Not that he would but Norton, whose dealings with Trump deserve more attention than the Post has given them, didn’t pursue the matter. Nor has she or Mayor Bowser been heard to speak out on Trump’s racist use of neo-Nazi fabricated statistics regarding black crime.

Why not? Well after all, as Norton, Bowser and other local officials trumpeted at the groundbreaking a year ago, their friend Donald was bringing to the nation’s capital “a destination for power brokers, international visitors and luxury travelers.”

Oh, about the descriptive “international” – that’s actually the name the destination, when completed, will be known by: TRUMP’S INTERNATIONAL HOTEL; though judging by the owner’s campaign rhetoric, no Muslim, Mexican, Chinese or African American travelers need apply for reservations.

Question 2: How much “despicable” hate-filled rhetoric will it take for local authorities to speak out and take action to review and revoke the leasing of an historic Pennsylvania Avenue landmark to a revealed and unapologetic racist?

Sound bite to remember

“There but for the grace of God goes God.”

–Winston Churchill on Sir Stafford Cripps (1945) and what Winnie, if alive, would say of Donald Trump (2015)

 

About Harper Lee… Saturday, Jul 11 2015 

…a final word. Her “new” novel titled “Go Set a Watchman” is out, and it’s a good title because we need one set to protect the old and out-of-it from financial predators. The book, a manuscript rejected for publication more than half a century ago, depicts Atticus Finch as a racist SOB. Does anyone seriously think that Harper Lee, of sound mind, would have agreed to publish a book that destroys an icon that made “Mockingbird” great and established her worldwide reputation?

Soundbite to remember (with apologies to P.T. Barnum)

There’s a bloodsucker born every minute.

Hearings Point to Release of Hinckley Friday, May 8 2015 

HEARINGS POINT TO RELEASE OF HINCKLEY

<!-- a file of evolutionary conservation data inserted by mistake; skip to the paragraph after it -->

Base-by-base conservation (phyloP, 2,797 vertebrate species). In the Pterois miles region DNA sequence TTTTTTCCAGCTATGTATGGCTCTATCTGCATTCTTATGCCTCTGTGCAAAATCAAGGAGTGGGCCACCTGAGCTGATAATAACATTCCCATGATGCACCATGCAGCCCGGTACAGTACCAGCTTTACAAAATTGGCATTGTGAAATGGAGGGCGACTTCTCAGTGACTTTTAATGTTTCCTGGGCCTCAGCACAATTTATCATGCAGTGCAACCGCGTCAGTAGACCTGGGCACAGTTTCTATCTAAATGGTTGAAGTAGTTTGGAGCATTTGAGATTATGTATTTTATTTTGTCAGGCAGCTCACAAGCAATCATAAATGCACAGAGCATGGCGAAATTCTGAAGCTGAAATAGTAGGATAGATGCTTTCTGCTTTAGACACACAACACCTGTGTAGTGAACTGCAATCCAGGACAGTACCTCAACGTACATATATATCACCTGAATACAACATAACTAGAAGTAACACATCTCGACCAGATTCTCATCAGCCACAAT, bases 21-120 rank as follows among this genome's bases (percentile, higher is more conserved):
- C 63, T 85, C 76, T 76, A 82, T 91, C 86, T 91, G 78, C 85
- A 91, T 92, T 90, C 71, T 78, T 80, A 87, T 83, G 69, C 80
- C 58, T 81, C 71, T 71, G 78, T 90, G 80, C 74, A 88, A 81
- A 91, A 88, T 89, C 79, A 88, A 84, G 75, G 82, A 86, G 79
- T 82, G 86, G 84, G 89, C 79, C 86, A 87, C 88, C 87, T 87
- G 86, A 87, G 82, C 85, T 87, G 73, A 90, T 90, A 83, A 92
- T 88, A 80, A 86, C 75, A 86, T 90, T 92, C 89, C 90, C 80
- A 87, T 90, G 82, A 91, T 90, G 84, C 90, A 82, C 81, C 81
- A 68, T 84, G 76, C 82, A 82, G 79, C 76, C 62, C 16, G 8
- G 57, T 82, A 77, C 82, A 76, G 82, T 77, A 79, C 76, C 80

–Headline, Washington Post / May 1, 2015

The medical official charged with custody of John Hinckley, arguing that he be released from a psychiatric hospital, says that requiring Hinckley to wear an ankle monitor if set free would be “stigmatizing” the would-be presidential assassin “for no good reason.”

Question re political correctness: On reading that quote in the Post, was it appropriate to (1) laugh, (2) cry, or (3) simply wince?

At the same hearing Hinckley’s lawyer, while admitting that his client has a “highly attenuated narcissistic personality disorder,” argued that Hinckley ‘has a right grounded in the Constitution to the least-restrictive environment consistent with public safety.”

Question for legal scholars: Conceding that the Constitution is a pliable document, under what attenuated clause is a right grounded regarding an “environment” suitable for someone with a “narcissistic personality disorder”?

As far back as my first year in law school – in the prehistoric days when lawyers weren’t allowed to advertise and Supreme Court justices didn’t hawk their books on TV shows – I’ve wondered about a criminal justice system rooted in ecclesiastical law.

Under this system, a societal hangover from the Dark Age, if a crime is committed the first question before the judge and jury is whether the accused was possessed by the Lord or the Devil. Did he know the difference between right and wrong? Or, in its modern psychiatric form, was he mentally aware of what he was doing?

Was John Hinckley in his right mind when he wounded President Reagan and a Secret Service agent and forever crippled the life of press secretary Jim Brady? Of course not, say his legal and medical retainers: He wasn’t responsible for his actions because, at the time, he had no “right mind.”

But that being the case, how do we differentiate between a deranged Hinckley, who is sent to a caring government clinic, and a deranged Charles Manson, sent to prison for life and “stigmatized” as an unredeemable instrument of the Devil?

According to the Post, D.C. Circuit Judge Paul L. Friedman seems inclined to release Hinckley, though his final release may take months; hopefully, as far as Hinkley’s retainers are concerned, before the next White House Correspondents dinner, at which time the only question to be answered is whether their narcissistic celebrity client will be seated in the least-restrictive environment of the CNN or the Fox table.

Sound bite to remember

Wealth is one idol of the day, and notoriety is a second. Never could notoriety exist as it does now that the news of the hour from all parts of the world is brought day to day to every individual by processes so uniform, so unvarying, so spontaneous that they almost bear the semblance of natural law. And hence notoriety, or the making of a noise in the world, has come to be considered a great good in itself, and a ground for veneration.”

–John Cardinal Newman (1849)

Next Page »